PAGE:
The retirement industry can breathe a collective sigh of relief today as the House and Senate tax bills advance in their respective chambers.
Despite all the doomsday talk relative to setting strict limits on pre-tax 401(k) contributions and gutting non-qualified deferred compensation plans, retirement savings has largely emerged unscathed and intact.
"Those fears didn't come to pass. For the most part, the retirement system was spared," Kevin Walsh, an associate at Groom Law Group, said. "Whereas two weeks ago there was a fair amount of terror … it's looking better."
In the weeks and months leading up to early November, when the House released the Tax Cuts and Jobs Act, the Trump administration and congressional Republican leaders had telegraphed a few tax breaks that would be preserved: namely, those affecting retirement savings, charitable giving and mortgage interest payments.
Despite that proclamation, concern began to grow that Republicans would limit pre-tax 401(k) contributions, to as low as $2,400 from the current $18,000 threshold, and mandate savings beyond this limit go to Roth accounts. That would help Congress offset the revenue loss from its tax-cut agenda.
The debate came to a head when President Donald J. Trump signaled in a Twitter message that there would be "NO change to your 401(k)."
The so-called "Rothification" didn't come to pass, either in the bill that passed the House or the one that passed the Senate Finance Committee, both of which occurred Nov. 16.
The closest it came to emerging was in a proposed amendment filed by Sen. Orrin Hatch, Republican from Utah and chairman of the Finance committee, that would have required catch-up contributions for those over age 50 to be made to Roth accounts. That provision didn't make it into the amended Senate bill that passed the committee.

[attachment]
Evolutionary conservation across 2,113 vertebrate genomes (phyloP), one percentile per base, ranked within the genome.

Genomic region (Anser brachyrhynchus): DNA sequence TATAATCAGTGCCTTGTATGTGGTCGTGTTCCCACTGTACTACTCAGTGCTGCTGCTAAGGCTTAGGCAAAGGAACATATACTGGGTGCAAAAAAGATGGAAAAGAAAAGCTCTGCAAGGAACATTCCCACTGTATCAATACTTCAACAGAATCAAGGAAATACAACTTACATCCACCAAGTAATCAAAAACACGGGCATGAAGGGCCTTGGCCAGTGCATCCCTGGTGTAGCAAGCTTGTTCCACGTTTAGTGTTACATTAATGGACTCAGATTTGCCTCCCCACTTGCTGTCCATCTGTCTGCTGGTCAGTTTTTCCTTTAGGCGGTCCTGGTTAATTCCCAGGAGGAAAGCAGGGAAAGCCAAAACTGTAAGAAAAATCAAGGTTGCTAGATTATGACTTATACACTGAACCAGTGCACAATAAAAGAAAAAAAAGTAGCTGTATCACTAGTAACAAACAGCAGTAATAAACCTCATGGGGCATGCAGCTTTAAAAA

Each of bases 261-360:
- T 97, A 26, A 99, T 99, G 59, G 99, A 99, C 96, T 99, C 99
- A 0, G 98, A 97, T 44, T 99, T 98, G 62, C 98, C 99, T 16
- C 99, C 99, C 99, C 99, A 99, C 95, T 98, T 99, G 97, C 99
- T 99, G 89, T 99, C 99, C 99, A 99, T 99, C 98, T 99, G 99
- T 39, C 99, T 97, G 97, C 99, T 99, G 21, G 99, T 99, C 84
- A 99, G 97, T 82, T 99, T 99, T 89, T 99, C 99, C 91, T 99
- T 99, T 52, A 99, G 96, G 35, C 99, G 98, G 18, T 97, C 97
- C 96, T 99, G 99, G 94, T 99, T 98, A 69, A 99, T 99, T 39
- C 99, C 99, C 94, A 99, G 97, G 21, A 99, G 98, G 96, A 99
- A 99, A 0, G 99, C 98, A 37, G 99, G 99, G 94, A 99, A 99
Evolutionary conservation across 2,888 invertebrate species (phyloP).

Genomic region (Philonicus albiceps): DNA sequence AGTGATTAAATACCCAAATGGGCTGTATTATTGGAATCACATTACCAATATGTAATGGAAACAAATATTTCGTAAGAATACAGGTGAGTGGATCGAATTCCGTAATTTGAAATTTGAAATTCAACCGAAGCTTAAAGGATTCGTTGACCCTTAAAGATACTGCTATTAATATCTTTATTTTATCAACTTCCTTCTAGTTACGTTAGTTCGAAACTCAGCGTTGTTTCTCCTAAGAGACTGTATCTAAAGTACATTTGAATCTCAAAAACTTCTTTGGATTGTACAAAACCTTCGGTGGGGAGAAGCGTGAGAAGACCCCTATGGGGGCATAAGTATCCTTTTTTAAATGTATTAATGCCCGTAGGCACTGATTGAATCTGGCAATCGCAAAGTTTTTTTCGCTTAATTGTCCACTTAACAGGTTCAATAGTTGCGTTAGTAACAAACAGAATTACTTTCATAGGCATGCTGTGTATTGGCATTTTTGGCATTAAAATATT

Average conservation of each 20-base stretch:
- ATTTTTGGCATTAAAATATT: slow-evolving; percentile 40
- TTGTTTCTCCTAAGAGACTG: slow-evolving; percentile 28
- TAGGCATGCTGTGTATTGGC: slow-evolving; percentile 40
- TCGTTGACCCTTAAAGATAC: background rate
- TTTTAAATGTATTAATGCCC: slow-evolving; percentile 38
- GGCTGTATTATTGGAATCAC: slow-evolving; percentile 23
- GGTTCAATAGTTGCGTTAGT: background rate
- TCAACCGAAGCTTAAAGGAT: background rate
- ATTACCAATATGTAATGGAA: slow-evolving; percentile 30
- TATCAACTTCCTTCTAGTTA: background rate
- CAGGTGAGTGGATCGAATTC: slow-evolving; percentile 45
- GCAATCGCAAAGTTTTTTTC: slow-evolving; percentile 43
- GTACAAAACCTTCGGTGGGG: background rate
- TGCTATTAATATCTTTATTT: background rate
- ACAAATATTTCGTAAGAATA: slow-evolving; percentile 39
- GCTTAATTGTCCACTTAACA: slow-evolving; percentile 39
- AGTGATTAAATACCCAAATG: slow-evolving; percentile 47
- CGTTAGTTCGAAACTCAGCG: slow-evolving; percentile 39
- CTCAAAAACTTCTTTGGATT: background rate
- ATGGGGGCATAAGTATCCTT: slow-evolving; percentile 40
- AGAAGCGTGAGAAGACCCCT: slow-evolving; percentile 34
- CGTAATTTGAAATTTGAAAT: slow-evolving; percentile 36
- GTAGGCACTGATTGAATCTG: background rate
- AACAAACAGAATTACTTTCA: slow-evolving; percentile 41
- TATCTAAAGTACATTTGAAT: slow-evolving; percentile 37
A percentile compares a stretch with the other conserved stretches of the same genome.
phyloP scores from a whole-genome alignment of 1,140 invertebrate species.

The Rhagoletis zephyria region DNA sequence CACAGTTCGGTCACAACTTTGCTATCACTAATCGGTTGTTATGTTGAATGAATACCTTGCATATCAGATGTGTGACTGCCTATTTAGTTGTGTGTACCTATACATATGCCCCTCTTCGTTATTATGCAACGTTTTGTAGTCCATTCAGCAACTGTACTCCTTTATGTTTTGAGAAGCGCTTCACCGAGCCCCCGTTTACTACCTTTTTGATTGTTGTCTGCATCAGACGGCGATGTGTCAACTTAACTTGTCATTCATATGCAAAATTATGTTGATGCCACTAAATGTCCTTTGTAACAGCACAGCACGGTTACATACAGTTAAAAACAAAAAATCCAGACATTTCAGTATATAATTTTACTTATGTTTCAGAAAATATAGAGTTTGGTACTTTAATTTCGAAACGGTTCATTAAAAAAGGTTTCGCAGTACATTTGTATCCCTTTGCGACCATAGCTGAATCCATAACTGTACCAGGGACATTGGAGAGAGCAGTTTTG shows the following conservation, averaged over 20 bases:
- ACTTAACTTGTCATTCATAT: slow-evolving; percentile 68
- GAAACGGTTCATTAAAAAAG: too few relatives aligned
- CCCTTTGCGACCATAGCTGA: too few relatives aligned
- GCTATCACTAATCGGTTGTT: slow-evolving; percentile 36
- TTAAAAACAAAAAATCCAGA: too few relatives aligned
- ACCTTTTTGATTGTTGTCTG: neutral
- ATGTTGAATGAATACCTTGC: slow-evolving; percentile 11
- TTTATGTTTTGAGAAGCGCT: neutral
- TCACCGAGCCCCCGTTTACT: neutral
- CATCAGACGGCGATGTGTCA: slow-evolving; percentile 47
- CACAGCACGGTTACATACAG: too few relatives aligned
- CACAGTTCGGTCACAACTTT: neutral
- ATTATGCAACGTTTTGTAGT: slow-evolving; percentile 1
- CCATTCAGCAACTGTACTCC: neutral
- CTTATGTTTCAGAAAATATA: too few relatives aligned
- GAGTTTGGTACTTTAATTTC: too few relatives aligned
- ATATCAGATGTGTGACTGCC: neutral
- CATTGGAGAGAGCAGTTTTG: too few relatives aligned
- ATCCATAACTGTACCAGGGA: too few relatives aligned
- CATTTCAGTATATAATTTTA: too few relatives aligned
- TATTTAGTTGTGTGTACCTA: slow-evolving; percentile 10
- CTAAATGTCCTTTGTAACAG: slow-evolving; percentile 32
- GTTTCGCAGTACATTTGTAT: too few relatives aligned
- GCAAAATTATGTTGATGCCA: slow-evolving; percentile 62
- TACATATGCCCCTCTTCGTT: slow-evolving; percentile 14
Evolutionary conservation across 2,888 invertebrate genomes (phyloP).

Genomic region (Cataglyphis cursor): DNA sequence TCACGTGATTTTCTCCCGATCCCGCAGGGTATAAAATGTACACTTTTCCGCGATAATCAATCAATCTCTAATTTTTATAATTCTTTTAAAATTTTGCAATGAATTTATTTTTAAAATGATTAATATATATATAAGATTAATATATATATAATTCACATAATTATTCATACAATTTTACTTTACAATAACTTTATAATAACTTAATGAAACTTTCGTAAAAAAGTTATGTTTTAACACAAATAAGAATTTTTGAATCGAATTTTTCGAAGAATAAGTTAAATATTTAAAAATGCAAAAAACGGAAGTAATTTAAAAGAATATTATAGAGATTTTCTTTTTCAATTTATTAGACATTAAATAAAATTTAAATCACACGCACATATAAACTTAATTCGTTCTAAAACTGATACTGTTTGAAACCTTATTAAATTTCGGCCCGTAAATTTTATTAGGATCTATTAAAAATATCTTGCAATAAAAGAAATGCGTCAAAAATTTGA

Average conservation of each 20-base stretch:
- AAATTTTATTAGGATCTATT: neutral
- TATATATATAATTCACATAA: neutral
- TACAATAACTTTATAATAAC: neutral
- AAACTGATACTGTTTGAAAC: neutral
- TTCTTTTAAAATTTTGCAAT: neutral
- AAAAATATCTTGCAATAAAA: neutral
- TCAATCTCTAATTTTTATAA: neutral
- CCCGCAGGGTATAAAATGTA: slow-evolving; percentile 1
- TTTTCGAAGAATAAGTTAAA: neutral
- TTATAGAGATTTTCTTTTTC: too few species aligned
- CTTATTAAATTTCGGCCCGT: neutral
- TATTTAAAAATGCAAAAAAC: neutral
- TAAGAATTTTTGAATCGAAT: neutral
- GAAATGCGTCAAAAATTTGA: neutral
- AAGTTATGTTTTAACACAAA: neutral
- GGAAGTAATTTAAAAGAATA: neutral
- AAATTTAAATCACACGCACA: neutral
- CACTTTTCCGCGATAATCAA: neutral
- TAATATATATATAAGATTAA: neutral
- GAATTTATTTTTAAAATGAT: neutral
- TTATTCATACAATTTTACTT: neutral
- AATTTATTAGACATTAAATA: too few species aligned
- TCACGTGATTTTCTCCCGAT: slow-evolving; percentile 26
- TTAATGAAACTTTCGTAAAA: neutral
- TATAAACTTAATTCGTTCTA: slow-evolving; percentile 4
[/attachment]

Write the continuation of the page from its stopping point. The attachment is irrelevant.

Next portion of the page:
"The industry should feel really good about how it came together and was able to fend off efforts to use the 401(k) system as a piggy bank to pay for corporate tax cuts," Brian Graff, CEO of the American Retirement Association, said.
However, Congress sent shock waves through the retirement community through surprise provisions in both chambers' bills that essentially flipped the tax treatment of non-qualified deferred compensation plans on its head.
That would have ended tax deferral in vehicles such as "401(k) mirror plans," often used by company executives to save money above 401(k) contribution limits, and would have essentially rendered such plans pointless, Mr. Graff said.
However, the provision was ultimately stricken from both bills.
"It looks for now that the other big bullet that was coming for the industry was left out," Mr. Walsh of Groom Law Group said Thursday at a Worldwide Employee Benefits Network event in New York.
The tax treatment of retirement savings has emerged with at least one black eye, though: both chambers would repeal use of recharacterizations of Roth IRA conversions. Under current law, taxpayers who convert a pre-tax IRA to a Roth account have the ability to undo, or recharacterize, it within a certain time frame.
And it's not assured issues around pre-tax savings and deferred compensation won't re-emerge as the tax debate continues and Republicans try to get a bill to the president for signature by year's end.
"I think these bills, they're trying to cut taxes in other areas, and that costs money," John Scott, director of retirement savings at The Pew Charitable Trusts, said. "There's a concern that things could change. We're still only partly through the process."